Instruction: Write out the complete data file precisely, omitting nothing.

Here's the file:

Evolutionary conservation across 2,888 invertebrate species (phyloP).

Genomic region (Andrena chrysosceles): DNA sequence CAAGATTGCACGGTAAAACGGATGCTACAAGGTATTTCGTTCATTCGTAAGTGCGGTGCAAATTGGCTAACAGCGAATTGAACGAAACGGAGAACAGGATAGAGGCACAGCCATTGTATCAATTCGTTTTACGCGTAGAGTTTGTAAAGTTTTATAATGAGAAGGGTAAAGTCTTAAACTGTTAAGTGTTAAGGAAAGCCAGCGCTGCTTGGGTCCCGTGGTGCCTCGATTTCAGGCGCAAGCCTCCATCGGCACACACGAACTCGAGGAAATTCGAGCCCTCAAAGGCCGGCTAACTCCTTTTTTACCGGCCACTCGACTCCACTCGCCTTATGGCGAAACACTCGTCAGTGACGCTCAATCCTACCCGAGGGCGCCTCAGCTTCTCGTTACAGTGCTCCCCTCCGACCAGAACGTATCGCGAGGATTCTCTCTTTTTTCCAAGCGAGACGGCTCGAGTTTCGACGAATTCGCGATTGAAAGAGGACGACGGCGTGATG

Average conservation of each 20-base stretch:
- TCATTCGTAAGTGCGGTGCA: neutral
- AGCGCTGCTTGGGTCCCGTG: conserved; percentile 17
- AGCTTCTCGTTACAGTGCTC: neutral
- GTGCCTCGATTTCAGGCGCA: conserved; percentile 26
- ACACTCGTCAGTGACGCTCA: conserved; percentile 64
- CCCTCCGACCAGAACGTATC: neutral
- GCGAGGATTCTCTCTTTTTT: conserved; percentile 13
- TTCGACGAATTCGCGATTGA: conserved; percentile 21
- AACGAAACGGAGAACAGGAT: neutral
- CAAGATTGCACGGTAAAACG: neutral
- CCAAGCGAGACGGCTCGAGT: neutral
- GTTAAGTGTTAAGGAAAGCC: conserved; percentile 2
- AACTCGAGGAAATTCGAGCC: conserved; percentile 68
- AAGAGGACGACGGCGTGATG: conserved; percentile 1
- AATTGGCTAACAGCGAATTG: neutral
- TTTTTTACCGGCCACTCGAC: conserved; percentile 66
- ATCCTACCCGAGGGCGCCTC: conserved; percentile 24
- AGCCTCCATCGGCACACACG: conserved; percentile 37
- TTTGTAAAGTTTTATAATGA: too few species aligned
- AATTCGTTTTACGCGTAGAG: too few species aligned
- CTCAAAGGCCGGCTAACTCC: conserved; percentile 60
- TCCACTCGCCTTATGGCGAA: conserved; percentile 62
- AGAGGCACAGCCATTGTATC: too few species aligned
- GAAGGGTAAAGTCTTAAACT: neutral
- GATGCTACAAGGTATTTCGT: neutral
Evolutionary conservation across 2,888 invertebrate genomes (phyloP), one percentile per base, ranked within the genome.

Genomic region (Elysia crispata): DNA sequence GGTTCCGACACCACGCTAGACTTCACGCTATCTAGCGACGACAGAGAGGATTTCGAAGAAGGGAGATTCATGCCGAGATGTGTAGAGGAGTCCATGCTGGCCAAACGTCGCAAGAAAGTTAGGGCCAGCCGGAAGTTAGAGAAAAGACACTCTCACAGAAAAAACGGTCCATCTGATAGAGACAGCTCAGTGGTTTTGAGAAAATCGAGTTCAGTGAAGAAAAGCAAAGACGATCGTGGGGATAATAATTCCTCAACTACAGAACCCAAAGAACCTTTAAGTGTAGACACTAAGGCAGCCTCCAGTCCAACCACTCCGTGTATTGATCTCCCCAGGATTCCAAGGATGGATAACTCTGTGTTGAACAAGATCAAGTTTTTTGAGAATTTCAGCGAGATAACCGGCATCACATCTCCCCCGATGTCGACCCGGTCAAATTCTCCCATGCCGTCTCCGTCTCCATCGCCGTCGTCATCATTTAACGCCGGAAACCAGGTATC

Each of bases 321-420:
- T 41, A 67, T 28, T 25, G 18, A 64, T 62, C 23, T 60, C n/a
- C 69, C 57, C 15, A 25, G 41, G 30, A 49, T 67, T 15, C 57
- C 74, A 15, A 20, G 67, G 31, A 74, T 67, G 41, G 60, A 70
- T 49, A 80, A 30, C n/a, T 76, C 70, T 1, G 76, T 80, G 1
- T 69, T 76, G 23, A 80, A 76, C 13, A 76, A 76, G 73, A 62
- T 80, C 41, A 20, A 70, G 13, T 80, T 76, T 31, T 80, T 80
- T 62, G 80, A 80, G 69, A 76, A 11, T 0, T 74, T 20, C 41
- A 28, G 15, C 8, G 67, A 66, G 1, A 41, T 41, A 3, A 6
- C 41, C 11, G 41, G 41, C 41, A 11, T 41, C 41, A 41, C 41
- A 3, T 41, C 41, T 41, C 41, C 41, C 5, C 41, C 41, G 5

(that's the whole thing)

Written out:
Evolutionary conservation across 2,888 invertebrate species (phyloP).

Genomic region (Andrena chrysosceles): DNA sequence CAAGATTGCACGGTAAAACGGATGCTACAAGGTATTTCGTTCATTCGTAAGTGCGGTGCAAATTGGCTAACAGCGAATTGAACGAAACGGAGAACAGGATAGAGGCACAGCCATTGTATCAATTCGTTTTACGCGTAGAGTTTGTAAAGTTTTATAATGAGAAGGGTAAAGTCTTAAACTGTTAAGTGTTAAGGAAAGCCAGCGCTGCTTGGGTCCCGTGGTGCCTCGATTTCAGGCGCAAGCCTCCATCGGCACACACGAACTCGAGGAAATTCGAGCCCTCAAAGGCCGGCTAACTCCTTTTTTACCGGCCACTCGACTCCACTCGCCTTATGGCGAAACACTCGTCAGTGACGCTCAATCCTACCCGAGGGCGCCTCAGCTTCTCGTTACAGTGCTCCCCTCCGACCAGAACGTATCGCGAGGATTCTCTCTTTTTTCCAAGCGAGACGGCTCGAGTTTCGACGAATTCGCGATTGAAAGAGGACGACGGCGTGATG

Average conservation of each 20-base stretch:
- TCATTCGTAAGTGCGGTGCA: neutral
- AGCGCTGCTTGGGTCCCGTG: conserved; percentile 17
- AGCTTCTCGTTACAGTGCTC: neutral
- GTGCCTCGATTTCAGGCGCA: conserved; percentile 26
- ACACTCGTCAGTGACGCTCA: conserved; percentile 64
- CCCTCCGACCAGAACGTATC: neutral
- GCGAGGATTCTCTCTTTTTT: conserved; percentile 13
- TTCGACGAATTCGCGATTGA: conserved; percentile 21
- AACGAAACGGAGAACAGGAT: neutral
- CAAGATTGCACGGTAAAACG: neutral
- CCAAGCGAGACGGCTCGAGT: neutral
- GTTAAGTGTTAAGGAAAGCC: conserved; percentile 2
- AACTCGAGGAAATTCGAGCC: conserved; percentile 68
- AAGAGGACGACGGCGTGATG: conserved; percentile 1
- AATTGGCTAACAGCGAATTG: neutral
- TTTTTTACCGGCCACTCGAC: conserved; percentile 66
- ATCCTACCCGAGGGCGCCTC: conserved; percentile 24
- AGCCTCCATCGGCACACACG: conserved; percentile 37
- TTTGTAAAGTTTTATAATGA: too few species aligned
- AATTCGTTTTACGCGTAGAG: too few species aligned
- CTCAAAGGCCGGCTAACTCC: conserved; percentile 60
- TCCACTCGCCTTATGGCGAA: conserved; percentile 62
- AGAGGCACAGCCATTGTATC: too few species aligned
- GAAGGGTAAAGTCTTAAACT: neutral
- GATGCTACAAGGTATTTCGT: neutral
Evolutionary conservation across 2,888 invertebrate genomes (phyloP), one percentile per base, ranked within the genome.

Genomic region (Elysia crispata): DNA sequence GGTTCCGACACCACGCTAGACTTCACGCTATCTAGCGACGACAGAGAGGATTTCGAAGAAGGGAGATTCATGCCGAGATGTGTAGAGGAGTCCATGCTGGCCAAACGTCGCAAGAAAGTTAGGGCCAGCCGGAAGTTAGAGAAAAGACACTCTCACAGAAAAAACGGTCCATCTGATAGAGACAGCTCAGTGGTTTTGAGAAAATCGAGTTCAGTGAAGAAAAGCAAAGACGATCGTGGGGATAATAATTCCTCAACTACAGAACCCAAAGAACCTTTAAGTGTAGACACTAAGGCAGCCTCCAGTCCAACCACTCCGTGTATTGATCTCCCCAGGATTCCAAGGATGGATAACTCTGTGTTGAACAAGATCAAGTTTTTTGAGAATTTCAGCGAGATAACCGGCATCACATCTCCCCCGATGTCGACCCGGTCAAATTCTCCCATGCCGTCTCCGTCTCCATCGCCGTCGTCATCATTTAACGCCGGAAACCAGGTATC

Each of bases 321-420:
- T 41, A 67, T 28, T 25, G 18, A 64, T 62, C 23, T 60, C n/a
- C 69, C 57, C 15, A 25, G 41, G 30, A 49, T 67, T 15, C 57
- C 74, A 15, A 20, G 67, G 31, A 74, T 67, G 41, G 60, A 70
- T 49, A 80, A 30, C n/a, T 76, C 70, T 1, G 76, T 80, G 1
- T 69, T 76, G 23, A 80, A 76, C 13, A 76, A 76, G 73, A 62
- T 80, C 41, A 20, A 70, G 13, T 80, T 76, T 31, T 80, T 80
- T 62, G 80, A 80, G 69, A 76, A 11, T 0, T 74, T 20, C 41
- A 28, G 15, C 8, G 67, A 66, G 1, A 41, T 41, A 3, A 6
- C 41, C 11, G 41, G 41, C 41, A 11, T 41, C 41, A 41, C 41
- A 3, T 41, C 41, T 41, C 41, C 41, C 5, C 41, C 41, G 5